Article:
I once read the whole of Danielle Steele’s oeuvre as a research project. I wanted to see what in her books made her so popular. It was the most excruciatingly painful reading experience of my life. Her writing style is surprisingly amateurish, her characters are not well drawn, she tells and explains instead of showing, and she repeats herself as if she can’t remember from page to page what she’s already said.
But I did learn her secret. Her characters are passionate. They never like or dislike anything. They love and hate, but mostly love. “She ate a piece of cherry pie, and she loved it.” “They had sex, and they loved it.”
She also picks issues people are passionate about, and wraps her story around that, so not only do her characters have a ruling passion, so do her readers. When passions are all consuming, as they often are in her books, they create collateral damage. Maybe that is what makes her characters compelling — readers keep waiting for the train wreck.
And yet . . . all-consuming passions are not the only way to tell a story. Most of my characters aren’t particularly passionate about their ruling passions, but they do have strong motivations, such as a need to discover the truth, whether their particular truth or a more universal truth.
In A Spark of Heavenly Fire
, all Kate wants is a good night’s sleep, but first she has to deal with the death of her husband, and then she has to contend with a state-wide epidemic. Although the forces that drive her are fairly tame, many of the characters in that book have stronger passions. Jeremy is consumed with getting out of quarantined Colorado. Pippi is first passionate about Jeremy, then passionate about escaping with him, and finally passionate about returning home. Dee is passionate about helping the homeless. Greg is consumed with the need for truth. The villain is passionate about his deadly little organism. Turns out the only non-passionate person is my heroine! Yet the story revolves around her.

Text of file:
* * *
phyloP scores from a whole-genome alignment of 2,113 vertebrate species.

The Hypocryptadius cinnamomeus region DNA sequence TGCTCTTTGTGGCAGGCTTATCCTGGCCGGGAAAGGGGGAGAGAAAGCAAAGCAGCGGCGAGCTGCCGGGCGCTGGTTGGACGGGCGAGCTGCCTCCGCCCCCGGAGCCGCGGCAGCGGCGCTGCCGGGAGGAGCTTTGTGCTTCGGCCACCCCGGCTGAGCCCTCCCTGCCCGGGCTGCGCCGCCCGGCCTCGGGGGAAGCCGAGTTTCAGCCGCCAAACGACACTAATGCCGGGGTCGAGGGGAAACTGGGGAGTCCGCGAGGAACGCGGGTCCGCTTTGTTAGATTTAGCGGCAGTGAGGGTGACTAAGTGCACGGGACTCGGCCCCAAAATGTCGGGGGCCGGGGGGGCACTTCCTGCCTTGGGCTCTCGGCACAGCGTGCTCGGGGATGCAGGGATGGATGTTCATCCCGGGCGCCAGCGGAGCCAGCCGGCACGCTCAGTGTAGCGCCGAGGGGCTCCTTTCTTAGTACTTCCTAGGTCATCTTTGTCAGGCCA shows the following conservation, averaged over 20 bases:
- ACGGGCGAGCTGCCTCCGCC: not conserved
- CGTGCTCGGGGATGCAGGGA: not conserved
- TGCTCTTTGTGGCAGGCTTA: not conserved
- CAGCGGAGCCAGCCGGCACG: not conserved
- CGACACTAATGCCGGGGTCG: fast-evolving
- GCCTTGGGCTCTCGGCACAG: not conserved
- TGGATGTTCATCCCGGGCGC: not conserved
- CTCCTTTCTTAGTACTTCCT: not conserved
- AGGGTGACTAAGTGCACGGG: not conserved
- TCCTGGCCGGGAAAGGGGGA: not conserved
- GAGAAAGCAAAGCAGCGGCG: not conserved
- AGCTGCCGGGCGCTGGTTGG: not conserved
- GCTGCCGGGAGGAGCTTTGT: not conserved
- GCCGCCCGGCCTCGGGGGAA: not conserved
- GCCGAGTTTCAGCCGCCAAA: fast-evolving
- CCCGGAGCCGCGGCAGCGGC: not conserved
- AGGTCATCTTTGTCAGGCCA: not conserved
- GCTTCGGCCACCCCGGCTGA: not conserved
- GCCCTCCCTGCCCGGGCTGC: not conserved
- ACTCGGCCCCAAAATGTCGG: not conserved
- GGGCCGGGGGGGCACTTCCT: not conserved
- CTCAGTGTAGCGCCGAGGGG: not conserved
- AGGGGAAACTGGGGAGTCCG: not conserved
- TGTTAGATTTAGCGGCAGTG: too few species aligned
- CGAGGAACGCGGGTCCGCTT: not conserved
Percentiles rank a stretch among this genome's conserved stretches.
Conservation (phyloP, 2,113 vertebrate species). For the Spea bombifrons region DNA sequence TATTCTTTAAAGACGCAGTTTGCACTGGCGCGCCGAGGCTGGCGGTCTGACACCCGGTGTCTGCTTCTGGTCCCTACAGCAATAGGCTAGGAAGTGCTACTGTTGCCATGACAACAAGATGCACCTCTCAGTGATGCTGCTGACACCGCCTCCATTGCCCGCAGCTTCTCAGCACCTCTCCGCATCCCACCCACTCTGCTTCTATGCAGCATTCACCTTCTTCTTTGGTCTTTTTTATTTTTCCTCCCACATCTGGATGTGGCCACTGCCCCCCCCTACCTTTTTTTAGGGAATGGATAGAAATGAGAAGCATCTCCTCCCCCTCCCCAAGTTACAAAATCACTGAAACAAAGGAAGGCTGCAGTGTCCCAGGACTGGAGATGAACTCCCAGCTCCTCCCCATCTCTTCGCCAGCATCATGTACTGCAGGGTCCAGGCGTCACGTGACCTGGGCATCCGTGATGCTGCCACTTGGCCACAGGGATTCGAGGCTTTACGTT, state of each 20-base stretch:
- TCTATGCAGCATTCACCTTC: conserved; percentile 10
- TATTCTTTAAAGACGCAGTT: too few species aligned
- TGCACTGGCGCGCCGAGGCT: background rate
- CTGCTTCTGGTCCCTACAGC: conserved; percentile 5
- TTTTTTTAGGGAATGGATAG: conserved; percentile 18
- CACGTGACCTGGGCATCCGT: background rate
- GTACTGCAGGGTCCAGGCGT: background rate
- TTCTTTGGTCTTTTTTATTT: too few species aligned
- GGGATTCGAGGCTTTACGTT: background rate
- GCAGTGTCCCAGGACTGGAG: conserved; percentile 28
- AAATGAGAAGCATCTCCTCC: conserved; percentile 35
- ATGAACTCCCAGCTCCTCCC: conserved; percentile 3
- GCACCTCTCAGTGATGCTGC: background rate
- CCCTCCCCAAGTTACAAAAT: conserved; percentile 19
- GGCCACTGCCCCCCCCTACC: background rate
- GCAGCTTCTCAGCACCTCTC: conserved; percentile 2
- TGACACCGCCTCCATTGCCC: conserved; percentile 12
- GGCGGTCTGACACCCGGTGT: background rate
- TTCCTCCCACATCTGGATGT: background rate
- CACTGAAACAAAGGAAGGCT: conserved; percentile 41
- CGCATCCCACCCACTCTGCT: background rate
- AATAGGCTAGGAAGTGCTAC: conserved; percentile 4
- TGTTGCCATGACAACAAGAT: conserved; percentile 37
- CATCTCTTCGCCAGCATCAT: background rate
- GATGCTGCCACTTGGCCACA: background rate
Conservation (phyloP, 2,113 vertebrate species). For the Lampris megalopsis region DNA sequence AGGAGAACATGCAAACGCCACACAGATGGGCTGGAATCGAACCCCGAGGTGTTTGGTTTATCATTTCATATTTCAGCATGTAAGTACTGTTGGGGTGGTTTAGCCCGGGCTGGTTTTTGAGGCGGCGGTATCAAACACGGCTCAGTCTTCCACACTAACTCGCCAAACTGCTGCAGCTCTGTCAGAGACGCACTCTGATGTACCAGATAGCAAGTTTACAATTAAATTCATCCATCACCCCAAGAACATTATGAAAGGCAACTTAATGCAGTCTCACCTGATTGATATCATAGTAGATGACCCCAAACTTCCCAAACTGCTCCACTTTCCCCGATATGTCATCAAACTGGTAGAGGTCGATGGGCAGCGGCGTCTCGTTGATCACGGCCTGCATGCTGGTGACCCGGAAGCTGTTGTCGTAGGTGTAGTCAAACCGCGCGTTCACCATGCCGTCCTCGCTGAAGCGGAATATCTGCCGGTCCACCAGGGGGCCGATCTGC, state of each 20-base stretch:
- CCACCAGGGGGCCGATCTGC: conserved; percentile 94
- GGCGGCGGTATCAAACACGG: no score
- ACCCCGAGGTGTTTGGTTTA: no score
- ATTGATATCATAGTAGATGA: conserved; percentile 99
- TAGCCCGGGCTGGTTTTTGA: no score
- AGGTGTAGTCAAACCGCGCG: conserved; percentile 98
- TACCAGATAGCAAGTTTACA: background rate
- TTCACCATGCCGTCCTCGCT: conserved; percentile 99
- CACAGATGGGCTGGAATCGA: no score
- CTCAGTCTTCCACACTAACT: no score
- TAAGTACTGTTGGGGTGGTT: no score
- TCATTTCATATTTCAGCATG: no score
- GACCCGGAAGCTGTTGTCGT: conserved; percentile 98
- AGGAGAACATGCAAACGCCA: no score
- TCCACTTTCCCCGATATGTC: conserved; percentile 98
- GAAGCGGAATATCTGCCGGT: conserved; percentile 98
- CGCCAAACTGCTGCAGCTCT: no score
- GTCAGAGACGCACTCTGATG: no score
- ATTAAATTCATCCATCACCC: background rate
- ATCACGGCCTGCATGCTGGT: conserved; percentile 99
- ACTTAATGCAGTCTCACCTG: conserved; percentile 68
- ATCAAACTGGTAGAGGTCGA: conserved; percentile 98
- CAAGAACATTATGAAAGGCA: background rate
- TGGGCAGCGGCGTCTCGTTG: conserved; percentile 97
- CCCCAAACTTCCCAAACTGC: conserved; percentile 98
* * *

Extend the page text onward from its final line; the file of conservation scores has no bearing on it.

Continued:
In How to Write a Damn Good Mystery, James N. Frey tells us that our main characters, both the hero and the villain, should have a ruling passion. Alexander Pope, perhaps the first person to use the term “ruling passion,” wrote: “The ruling passion conquers reason still.”
Seems like an interesting conundrum here — a character must have a ruling passion, and a character should be smart (or at least working to the best of his or her abilities) yet the ruling passion overrides that. Should make for a good inner conflict.
(This article was compiled from comments I made during a live chat. If you’d like to see the entire discussion, you can find it here: Ruling Passions — No Whine, Just Champagne Discussion #146)